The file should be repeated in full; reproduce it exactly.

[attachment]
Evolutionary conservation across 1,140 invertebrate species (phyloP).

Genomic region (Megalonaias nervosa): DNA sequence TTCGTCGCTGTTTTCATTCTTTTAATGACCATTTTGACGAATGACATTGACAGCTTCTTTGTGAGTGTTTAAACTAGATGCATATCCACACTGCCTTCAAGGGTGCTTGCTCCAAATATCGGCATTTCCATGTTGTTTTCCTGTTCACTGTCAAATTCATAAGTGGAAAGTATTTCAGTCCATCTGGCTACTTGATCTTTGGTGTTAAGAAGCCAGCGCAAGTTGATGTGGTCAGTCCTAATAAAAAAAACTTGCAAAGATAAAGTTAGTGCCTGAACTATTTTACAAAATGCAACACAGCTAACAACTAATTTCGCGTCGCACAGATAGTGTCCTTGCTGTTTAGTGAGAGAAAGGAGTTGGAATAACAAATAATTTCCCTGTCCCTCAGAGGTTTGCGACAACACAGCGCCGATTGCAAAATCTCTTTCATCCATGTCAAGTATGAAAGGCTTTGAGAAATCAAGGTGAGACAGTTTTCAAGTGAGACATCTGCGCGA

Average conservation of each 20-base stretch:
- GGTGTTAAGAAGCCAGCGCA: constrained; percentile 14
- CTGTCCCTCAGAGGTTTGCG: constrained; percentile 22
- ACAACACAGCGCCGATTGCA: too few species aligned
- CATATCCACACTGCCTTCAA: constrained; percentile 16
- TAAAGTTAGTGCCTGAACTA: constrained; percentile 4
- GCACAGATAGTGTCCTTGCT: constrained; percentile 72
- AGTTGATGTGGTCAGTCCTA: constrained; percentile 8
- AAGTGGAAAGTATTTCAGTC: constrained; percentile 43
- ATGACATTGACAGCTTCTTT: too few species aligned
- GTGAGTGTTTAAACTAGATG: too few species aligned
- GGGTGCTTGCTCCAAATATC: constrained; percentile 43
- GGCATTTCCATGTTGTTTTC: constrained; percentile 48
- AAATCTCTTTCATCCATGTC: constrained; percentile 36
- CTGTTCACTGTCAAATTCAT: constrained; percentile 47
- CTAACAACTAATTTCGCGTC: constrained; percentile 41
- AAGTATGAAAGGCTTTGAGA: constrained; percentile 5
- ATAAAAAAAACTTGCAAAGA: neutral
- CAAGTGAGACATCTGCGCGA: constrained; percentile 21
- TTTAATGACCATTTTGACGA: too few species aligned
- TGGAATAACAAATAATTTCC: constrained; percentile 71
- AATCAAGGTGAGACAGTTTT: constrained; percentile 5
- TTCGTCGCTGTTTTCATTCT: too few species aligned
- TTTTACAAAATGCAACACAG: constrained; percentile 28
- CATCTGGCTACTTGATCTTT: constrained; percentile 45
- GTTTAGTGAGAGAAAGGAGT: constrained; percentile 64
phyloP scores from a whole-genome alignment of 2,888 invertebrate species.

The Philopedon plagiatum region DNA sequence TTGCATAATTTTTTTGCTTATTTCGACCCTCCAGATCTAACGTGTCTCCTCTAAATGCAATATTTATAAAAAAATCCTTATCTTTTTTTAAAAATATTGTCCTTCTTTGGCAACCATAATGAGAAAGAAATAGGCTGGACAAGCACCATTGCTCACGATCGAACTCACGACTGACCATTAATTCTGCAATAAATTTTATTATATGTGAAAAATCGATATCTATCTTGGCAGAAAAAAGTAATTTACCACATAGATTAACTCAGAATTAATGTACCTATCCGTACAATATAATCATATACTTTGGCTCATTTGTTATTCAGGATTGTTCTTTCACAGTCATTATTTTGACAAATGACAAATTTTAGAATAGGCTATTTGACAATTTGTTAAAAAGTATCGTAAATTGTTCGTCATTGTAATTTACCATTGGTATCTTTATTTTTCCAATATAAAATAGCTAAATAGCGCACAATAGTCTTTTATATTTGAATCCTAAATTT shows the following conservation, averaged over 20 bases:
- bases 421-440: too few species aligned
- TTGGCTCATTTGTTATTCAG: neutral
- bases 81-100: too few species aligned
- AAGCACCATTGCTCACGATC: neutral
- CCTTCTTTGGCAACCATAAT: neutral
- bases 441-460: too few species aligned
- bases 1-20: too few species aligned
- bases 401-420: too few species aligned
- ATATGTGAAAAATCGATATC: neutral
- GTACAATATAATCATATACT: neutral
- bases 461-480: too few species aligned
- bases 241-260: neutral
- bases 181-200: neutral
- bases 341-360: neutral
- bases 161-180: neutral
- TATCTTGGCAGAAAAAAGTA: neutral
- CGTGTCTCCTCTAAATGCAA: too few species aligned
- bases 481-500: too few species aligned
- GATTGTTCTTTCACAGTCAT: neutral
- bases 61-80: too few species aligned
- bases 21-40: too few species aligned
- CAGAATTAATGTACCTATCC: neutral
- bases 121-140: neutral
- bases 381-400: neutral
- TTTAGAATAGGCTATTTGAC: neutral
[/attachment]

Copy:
Evolutionary conservation across 1,140 invertebrate species (phyloP).

Genomic region (Megalonaias nervosa): DNA sequence TTCGTCGCTGTTTTCATTCTTTTAATGACCATTTTGACGAATGACATTGACAGCTTCTTTGTGAGTGTTTAAACTAGATGCATATCCACACTGCCTTCAAGGGTGCTTGCTCCAAATATCGGCATTTCCATGTTGTTTTCCTGTTCACTGTCAAATTCATAAGTGGAAAGTATTTCAGTCCATCTGGCTACTTGATCTTTGGTGTTAAGAAGCCAGCGCAAGTTGATGTGGTCAGTCCTAATAAAAAAAACTTGCAAAGATAAAGTTAGTGCCTGAACTATTTTACAAAATGCAACACAGCTAACAACTAATTTCGCGTCGCACAGATAGTGTCCTTGCTGTTTAGTGAGAGAAAGGAGTTGGAATAACAAATAATTTCCCTGTCCCTCAGAGGTTTGCGACAACACAGCGCCGATTGCAAAATCTCTTTCATCCATGTCAAGTATGAAAGGCTTTGAGAAATCAAGGTGAGACAGTTTTCAAGTGAGACATCTGCGCGA

Average conservation of each 20-base stretch:
- GGTGTTAAGAAGCCAGCGCA: constrained; percentile 14
- CTGTCCCTCAGAGGTTTGCG: constrained; percentile 22
- ACAACACAGCGCCGATTGCA: too few species aligned
- CATATCCACACTGCCTTCAA: constrained; percentile 16
- TAAAGTTAGTGCCTGAACTA: constrained; percentile 4
- GCACAGATAGTGTCCTTGCT: constrained; percentile 72
- AGTTGATGTGGTCAGTCCTA: constrained; percentile 8
- AAGTGGAAAGTATTTCAGTC: constrained; percentile 43
- ATGACATTGACAGCTTCTTT: too few species aligned
- GTGAGTGTTTAAACTAGATG: too few species aligned
- GGGTGCTTGCTCCAAATATC: constrained; percentile 43
- GGCATTTCCATGTTGTTTTC: constrained; percentile 48
- AAATCTCTTTCATCCATGTC: constrained; percentile 36
- CTGTTCACTGTCAAATTCAT: constrained; percentile 47
- CTAACAACTAATTTCGCGTC: constrained; percentile 41
- AAGTATGAAAGGCTTTGAGA: constrained; percentile 5
- ATAAAAAAAACTTGCAAAGA: neutral
- CAAGTGAGACATCTGCGCGA: constrained; percentile 21
- TTTAATGACCATTTTGACGA: too few species aligned
- TGGAATAACAAATAATTTCC: constrained; percentile 71
- AATCAAGGTGAGACAGTTTT: constrained; percentile 5
- TTCGTCGCTGTTTTCATTCT: too few species aligned
- TTTTACAAAATGCAACACAG: constrained; percentile 28
- CATCTGGCTACTTGATCTTT: constrained; percentile 45
- GTTTAGTGAGAGAAAGGAGT: constrained; percentile 64
phyloP scores from a whole-genome alignment of 2,888 invertebrate species.

The Philopedon plagiatum region DNA sequence TTGCATAATTTTTTTGCTTATTTCGACCCTCCAGATCTAACGTGTCTCCTCTAAATGCAATATTTATAAAAAAATCCTTATCTTTTTTTAAAAATATTGTCCTTCTTTGGCAACCATAATGAGAAAGAAATAGGCTGGACAAGCACCATTGCTCACGATCGAACTCACGACTGACCATTAATTCTGCAATAAATTTTATTATATGTGAAAAATCGATATCTATCTTGGCAGAAAAAAGTAATTTACCACATAGATTAACTCAGAATTAATGTACCTATCCGTACAATATAATCATATACTTTGGCTCATTTGTTATTCAGGATTGTTCTTTCACAGTCATTATTTTGACAAATGACAAATTTTAGAATAGGCTATTTGACAATTTGTTAAAAAGTATCGTAAATTGTTCGTCATTGTAATTTACCATTGGTATCTTTATTTTTCCAATATAAAATAGCTAAATAGCGCACAATAGTCTTTTATATTTGAATCCTAAATTT shows the following conservation, averaged over 20 bases:
- bases 421-440: too few species aligned
- TTGGCTCATTTGTTATTCAG: neutral
- bases 81-100: too few species aligned
- AAGCACCATTGCTCACGATC: neutral
- CCTTCTTTGGCAACCATAAT: neutral
- bases 441-460: too few species aligned
- bases 1-20: too few species aligned
- bases 401-420: too few species aligned
- ATATGTGAAAAATCGATATC: neutral
- GTACAATATAATCATATACT: neutral
- bases 461-480: too few species aligned
- bases 241-260: neutral
- bases 181-200: neutral
- bases 341-360: neutral
- bases 161-180: neutral
- TATCTTGGCAGAAAAAAGTA: neutral
- CGTGTCTCCTCTAAATGCAA: too few species aligned
- bases 481-500: too few species aligned
- GATTGTTCTTTCACAGTCAT: neutral
- bases 61-80: too few species aligned
- bases 21-40: too few species aligned
- CAGAATTAATGTACCTATCC: neutral
- bases 121-140: neutral
- bases 381-400: neutral
- TTTAGAATAGGCTATTTGAC: neutral